“The effects of Slavery are visible every where; and I have amused myself from day to day in looking at the labour of 12 negroes from my window, who are employed with four small Horse Carts to remove some dirt in front of the house. the four carts are all loaded at the same time, and whilst four carry this rubbish about half a mile, the remaining eight rest upon their Shovels, Two of our hardy N England men would do as much work in a day as the whole 12, but it is true Republicanism that drive the Slaves half fed, and destitute of cloathing, or fit for … to labour, whilst the owner watches about Idle, tho his one Slave is all the property he can boast, Such is the case of many of the inhabitants of this place.”
Well there you have it.
Considering she was actually looking out the window and Bill O’Reilly was just making sh*t up, I’ll take her word for it.
Maybe the All Lives Matter folks are right. Maybe it isn’t always about race.
Just kidding. Those people never have a point.
Besides, this is America. And racism is as American as grandma’s racist apple pie made from the recipe that her grandmother appropriated from some colored folks.
Just ask noted civil rights activist Jesse Jackson. He sees race in everything, including Dish Network’s decision to drop the Tribune Broadcasting Network and, in turn, the WGN America channel from its lineup. Dish is a direct-broadcast satellite service (in layman’s terms, cable) provider. For the unaware, the carriage agreement between the cable provider and Tribune Broadcasting expired on June 13. And of course, money was the issue.
As reported by the Wall Street Journal:
At issue are fees Tribune is seeking for carriage of its stations and WGN America. In a statement, Dish Network said Tribune was demanding an unreasonable price increase for its local channels, which are available free with an antenna. In addition, an increase for WGN America isn’t warranted because the channel no longer carries Chicago Cubs games and its ratings are down in Dish homes, the satellite broadcaster said.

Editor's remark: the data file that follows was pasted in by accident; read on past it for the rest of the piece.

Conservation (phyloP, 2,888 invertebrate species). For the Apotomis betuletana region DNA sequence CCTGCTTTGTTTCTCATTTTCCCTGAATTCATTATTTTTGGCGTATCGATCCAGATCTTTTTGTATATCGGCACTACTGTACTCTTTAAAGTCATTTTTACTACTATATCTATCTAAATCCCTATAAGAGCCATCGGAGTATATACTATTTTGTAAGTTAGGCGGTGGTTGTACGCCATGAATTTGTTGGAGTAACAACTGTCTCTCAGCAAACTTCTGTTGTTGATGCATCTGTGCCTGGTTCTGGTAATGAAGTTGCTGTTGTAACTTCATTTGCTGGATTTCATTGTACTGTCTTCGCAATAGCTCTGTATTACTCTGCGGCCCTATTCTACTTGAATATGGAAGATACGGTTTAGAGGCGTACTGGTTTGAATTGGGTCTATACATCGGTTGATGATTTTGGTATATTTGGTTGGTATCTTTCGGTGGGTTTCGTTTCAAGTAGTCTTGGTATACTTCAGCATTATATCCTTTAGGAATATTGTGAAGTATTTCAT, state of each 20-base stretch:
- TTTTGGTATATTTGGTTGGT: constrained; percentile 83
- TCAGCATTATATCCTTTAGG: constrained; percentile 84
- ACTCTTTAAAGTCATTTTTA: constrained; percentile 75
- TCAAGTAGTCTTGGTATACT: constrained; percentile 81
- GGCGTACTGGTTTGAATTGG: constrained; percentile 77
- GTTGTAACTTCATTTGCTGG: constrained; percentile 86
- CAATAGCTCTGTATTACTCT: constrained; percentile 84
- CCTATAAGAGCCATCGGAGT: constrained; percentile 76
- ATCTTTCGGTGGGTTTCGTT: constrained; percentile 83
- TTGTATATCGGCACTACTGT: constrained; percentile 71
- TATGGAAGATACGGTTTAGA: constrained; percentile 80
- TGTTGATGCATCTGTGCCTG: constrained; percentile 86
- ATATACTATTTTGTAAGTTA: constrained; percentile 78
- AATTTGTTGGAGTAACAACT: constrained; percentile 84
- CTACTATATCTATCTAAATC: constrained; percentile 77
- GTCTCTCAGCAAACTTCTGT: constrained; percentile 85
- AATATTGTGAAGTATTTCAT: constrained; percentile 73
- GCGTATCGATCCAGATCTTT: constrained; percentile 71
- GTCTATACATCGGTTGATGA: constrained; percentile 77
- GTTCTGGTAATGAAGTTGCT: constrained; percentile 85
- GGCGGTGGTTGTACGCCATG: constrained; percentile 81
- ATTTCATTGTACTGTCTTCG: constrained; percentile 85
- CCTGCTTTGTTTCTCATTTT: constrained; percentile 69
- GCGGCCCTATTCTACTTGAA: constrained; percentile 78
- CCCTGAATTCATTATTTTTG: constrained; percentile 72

“Tribune is using local viewers as leverage to raise rates for WGN America—a channel that is in decline,” said Warren Schlichting, executive vice president of programming for Dish.
Tribune Broadcasting, which is based out of Chicago, currently operates 42 local stations (mostly Fox and CW affiliates) as well as the WGN America cable channel. As a result of the breakdown in negotiations, five million Dish subscribers in 34 states lost access to all of its stations.
That’s messed up. But what does any of this have to do with civil rights?
Well, according to Jackson, WGN America produces the television series Underground, which was breaking all sorts of ratings during the spring. And since folks, particularly Black folks with Dish, can’t watch Underground, then obviously the network is “using the same kind of math with ratings that the old south employed when enacting laws that counted African-Americans as three-fifths of a man” to hold us back.
No really, he said that.
It’s right here in this letter addressed to Dish chairman and CEO Charlie Ergen:
Dear Mr. Ergen:
While DISH’s decision to pull WGN America from its lineup might seem, on the surface, like a disagreement between two parties – the ripple effect of that decision is greater than anyone might realize. This news is disappointing on so many levels. As illustrated by their critically acclaimed series, “Underground,” WGN America is deeply committed to sharing positive portrayals of African Americans and instilling a sense of hope and positivity at a time when our nation needs it most. Its impact, at the most basic level, is to promote the African American experience in a way that speaks to the next generation-something that the executives at DISH should keep in mind.
For far too long African Americans have been underrepresented and unfavorably portrayed on television, silencing the significant contributions they have made to this country. “Underground” is a crucial part of a brand-new day of diversity on television that sheds a bright light on the bravery, ingenuity and power of the African-American experience, and is being used as teachable moments in homes and history classes around the nation at a time when we need it most. Never before have we seen a serialized program focusing on the American heroes of the Underground Railroad, those who had nothing yet used what little they had to make it to freedom. It is an inspiring and moving narrative that we need to retell again and again if we are to heal this country and the shift the divisive dialogue to one of hope and understanding.
“Underground” not only reached milestones as must-watch art, but it’s also produced measurable metrics in commerce that DISH continues to ignore. Is DISH using the same kind of math with ratings that the old south employed when enacting laws that counted African-Americans as three-fifths of a man? DISH is not taking into account that “Underground” has broken records for WGN America as their highest-rated original program in nearly 18 years, ranked as the top cable program on Wednesday nights throughout its run, and averaged 3 million viewers weekly.